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‘‘I thought it was a stupid idea at first,'' Tarras Collie Dog Club life member Gordon Lucas said, shortly before he awarded the trophy to competition winner, pilot Dan Perriam, of Bendigo Station.
‘‘But, I must say how impressed I was at the stockmanship on display and I'm disappointed the other [Tarras Collie Club] life members weren't here to see it.''
Four pilots competed in the inaugural event, using their helicopters to direct sheep through two courses - the short head and yard and the long head.
While heli-herding sheep might seem like a novelty to most city-slickers, the practice is becoming a cost-effective method of mustering large herds on high-country stations.
Trophy winner Dan Perriam said he was surprised at how well his run went, given he was moving only three sheep, rather than the 3000-strong flocks he was used to.
‘‘I'm really surprised how they stayed together. To be honest, I thought they were just going to scatter every which way,'' he said.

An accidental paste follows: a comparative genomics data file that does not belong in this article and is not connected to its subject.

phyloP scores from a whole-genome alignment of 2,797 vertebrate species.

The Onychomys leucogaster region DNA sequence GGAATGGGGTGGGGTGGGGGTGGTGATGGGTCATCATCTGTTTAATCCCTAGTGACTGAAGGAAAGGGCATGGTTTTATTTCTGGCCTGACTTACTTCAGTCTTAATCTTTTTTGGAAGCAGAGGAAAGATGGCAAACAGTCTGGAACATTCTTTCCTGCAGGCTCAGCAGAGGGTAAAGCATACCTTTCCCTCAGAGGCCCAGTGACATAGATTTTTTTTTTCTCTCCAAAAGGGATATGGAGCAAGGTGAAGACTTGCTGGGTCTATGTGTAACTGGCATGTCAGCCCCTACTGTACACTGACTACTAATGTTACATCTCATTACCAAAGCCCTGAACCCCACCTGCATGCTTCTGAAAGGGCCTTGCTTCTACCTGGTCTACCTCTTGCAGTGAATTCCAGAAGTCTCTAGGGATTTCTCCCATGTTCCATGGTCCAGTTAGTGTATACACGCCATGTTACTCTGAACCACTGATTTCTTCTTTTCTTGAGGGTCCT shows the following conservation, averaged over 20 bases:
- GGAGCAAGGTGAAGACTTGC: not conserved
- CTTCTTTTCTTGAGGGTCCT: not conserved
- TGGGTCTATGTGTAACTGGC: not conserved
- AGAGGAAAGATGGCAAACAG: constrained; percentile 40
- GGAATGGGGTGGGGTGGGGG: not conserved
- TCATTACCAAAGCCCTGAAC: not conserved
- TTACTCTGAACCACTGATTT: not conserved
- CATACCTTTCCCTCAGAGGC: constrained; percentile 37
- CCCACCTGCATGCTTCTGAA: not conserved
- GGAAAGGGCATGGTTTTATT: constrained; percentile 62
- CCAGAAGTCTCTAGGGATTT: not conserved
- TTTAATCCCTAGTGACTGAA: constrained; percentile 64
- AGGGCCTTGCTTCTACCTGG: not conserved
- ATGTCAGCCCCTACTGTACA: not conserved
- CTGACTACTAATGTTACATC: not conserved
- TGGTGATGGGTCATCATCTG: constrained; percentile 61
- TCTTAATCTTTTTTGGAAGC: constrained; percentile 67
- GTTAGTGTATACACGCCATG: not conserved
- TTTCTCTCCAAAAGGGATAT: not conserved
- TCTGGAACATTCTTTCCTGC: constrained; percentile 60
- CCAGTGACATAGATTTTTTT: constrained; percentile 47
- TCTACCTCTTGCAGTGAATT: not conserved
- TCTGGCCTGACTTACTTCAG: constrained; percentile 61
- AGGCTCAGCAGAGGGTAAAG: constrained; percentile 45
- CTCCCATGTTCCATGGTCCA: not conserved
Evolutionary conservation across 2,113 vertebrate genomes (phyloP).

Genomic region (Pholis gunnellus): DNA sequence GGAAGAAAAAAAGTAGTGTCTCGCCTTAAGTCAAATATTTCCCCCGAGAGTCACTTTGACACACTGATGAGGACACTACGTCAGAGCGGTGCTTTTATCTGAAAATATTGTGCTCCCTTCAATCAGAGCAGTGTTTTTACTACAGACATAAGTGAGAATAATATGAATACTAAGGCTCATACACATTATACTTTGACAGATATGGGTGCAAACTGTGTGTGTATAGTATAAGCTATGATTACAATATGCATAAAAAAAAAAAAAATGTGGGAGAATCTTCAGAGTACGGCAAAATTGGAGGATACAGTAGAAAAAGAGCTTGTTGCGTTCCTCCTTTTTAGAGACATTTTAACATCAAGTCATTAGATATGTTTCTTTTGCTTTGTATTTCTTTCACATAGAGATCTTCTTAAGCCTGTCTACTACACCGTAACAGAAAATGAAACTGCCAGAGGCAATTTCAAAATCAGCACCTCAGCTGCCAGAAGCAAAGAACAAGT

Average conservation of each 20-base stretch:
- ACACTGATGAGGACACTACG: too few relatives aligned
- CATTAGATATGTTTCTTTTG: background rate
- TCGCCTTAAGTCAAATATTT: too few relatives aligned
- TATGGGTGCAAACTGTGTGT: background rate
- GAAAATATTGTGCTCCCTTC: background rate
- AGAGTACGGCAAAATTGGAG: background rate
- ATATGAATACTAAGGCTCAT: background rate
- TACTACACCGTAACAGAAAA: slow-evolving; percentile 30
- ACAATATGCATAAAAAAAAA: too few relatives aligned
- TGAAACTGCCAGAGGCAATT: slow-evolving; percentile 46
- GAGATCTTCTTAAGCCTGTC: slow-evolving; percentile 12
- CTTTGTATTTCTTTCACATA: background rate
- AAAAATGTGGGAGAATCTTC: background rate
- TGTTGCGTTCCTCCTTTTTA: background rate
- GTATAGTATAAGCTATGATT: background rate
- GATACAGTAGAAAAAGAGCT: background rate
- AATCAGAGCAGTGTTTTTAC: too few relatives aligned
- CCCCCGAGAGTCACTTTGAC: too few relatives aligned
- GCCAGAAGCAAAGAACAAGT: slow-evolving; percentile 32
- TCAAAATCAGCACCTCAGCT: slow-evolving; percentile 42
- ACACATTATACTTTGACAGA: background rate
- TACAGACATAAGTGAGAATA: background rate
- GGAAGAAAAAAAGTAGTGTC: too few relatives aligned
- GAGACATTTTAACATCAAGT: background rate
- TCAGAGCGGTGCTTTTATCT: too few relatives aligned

Mr Perriam used a helicopter to muster ‘‘all our 15,000 sheep'', run across his family's three high-country stations around Tarras - Deep Creek Shepherds Creek, and Bendigo Station.
Tarras Collie Club president Richard Pledger said he had been trying to get the helicopter challenge ‘‘off the ground' for the past three years, but had met some opposition from dog trial traditionalists.
‘‘They said I could only do it in the last year of my presidency, but I reckon it's here to stay. It could well become a world-wide phenomenon,'' he told farmers at the event prizegiving.
Mr Perriam scored 97.5 for his short head and yard run which compares with the 99.5 Omarama triallist Ginger Anderson scored in winning the ground-based event with his dog, Don, on the first day of the trials, on Wednesday.